Then on Dec. 25th, I'll start the long trip home. Tahiti-Auckland-Tokyo-Newark, arriving on Dec. 26th.

I'm giving up Christmas for Easter.

Friday, February 11, 2011


I've made my itinerary, more or less, with the help of a couple of amazing reservations agents at Star Alliance.

I couldn't get myself out of Tahiti anytime between early December and Christmas. So I am going to try to get to Easter Island from South America instead. The run from Tahiti to Lima is pretty brutal, and then I'll still have to get to Santiago after that.

Click here to see what is almost certainly what I'll end up doing. Unless I can get a ticket later out of Tahiti down the road, like if more seats are released.

Monday, February 07, 2011

A Solution

Will I get to Kayes from Georgetown in one day? If I have to stop short of the Senegal-Mali border, wouldn't that lose me an entire day as all the transport onward to Bamako would be gone by the time I made it to Kayes the next morning, on the late side?

I read my Rough Guide to West Africa on the train today. I came home and opened up the Lonely Planet Mali PDF chapter on my computer. I went to and check the latest on the trains. I read the Lonely Planet Thorntree forum.

All reports agreed.

Kayes to Bamako=pain in the ass.

The train from Dakar to Bamako has been out of service for some time, but the Kayes-Bamako leg is running. Scroll down on this page to read a glowing review of that train journey.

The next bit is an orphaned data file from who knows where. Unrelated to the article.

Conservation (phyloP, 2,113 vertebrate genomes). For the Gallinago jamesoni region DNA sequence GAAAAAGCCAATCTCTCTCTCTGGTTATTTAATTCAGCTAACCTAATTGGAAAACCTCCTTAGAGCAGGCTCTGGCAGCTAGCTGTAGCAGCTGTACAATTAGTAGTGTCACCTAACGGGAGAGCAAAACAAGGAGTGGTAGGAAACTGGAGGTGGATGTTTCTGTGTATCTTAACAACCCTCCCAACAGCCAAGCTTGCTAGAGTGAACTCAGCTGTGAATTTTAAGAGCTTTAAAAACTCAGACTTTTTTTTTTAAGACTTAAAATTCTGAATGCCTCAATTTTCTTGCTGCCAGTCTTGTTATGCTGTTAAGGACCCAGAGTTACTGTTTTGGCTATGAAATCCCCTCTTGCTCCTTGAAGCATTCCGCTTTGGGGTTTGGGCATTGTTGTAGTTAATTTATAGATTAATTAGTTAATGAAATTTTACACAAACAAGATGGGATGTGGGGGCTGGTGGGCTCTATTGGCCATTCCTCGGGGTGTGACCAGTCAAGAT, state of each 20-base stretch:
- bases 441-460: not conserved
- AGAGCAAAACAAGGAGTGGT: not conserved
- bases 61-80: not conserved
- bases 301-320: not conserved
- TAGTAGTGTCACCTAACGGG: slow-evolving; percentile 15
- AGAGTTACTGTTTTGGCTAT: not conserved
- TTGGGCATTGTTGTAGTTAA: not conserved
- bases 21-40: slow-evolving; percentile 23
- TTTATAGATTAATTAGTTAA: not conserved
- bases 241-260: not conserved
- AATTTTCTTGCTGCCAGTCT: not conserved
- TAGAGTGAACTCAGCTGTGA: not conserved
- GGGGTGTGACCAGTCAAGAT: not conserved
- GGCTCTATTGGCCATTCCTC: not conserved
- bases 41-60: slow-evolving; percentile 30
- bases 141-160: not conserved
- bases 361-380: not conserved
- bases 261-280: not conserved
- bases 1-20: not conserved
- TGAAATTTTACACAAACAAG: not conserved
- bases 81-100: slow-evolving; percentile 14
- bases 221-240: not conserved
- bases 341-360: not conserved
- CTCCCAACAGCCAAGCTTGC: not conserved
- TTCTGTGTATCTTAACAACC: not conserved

And then I read this, from May, 2010. Eh, not so appealing anymore.

I scoured the guidebooks and the Thorntree. Everyone agreed. Bus or 4x4 from Kayes to Bamako? 12 hours. If you're lucky. The road is being built still, and some of it isn't quite done.

Then I found this, written recently, in December.

The road seems to be finished.

Or if not, pretty close.

March 21: Kayes (or border area) to Bamako. Overnight in Bamako at the Sleeping Camel. Yay! Now I get to get onward visas and then wander off into Mali.

Sunday, February 06, 2011

Gambia to Mali

I've been distracted by the incredible events in Egypt. At first I thought the protest would be put down quickly, and then it wasn't, and then the Internet went off. Blip. Just like that.

That's when I realized that this wasn't just another protest. I tuned right into Al Jazeera English online, and was riveted for days.

But MariesWorldTour 2011 is only 23 days away, and I need to get back to planning. I booked my first night in Malaga, my ferry ticket, and my second night in Melilla. There's no way to book the train tickets in Morocco from here, so I have to hope I get a couchette rather than having to spend the night in a reclining seat. And then I'll be in Essaouira.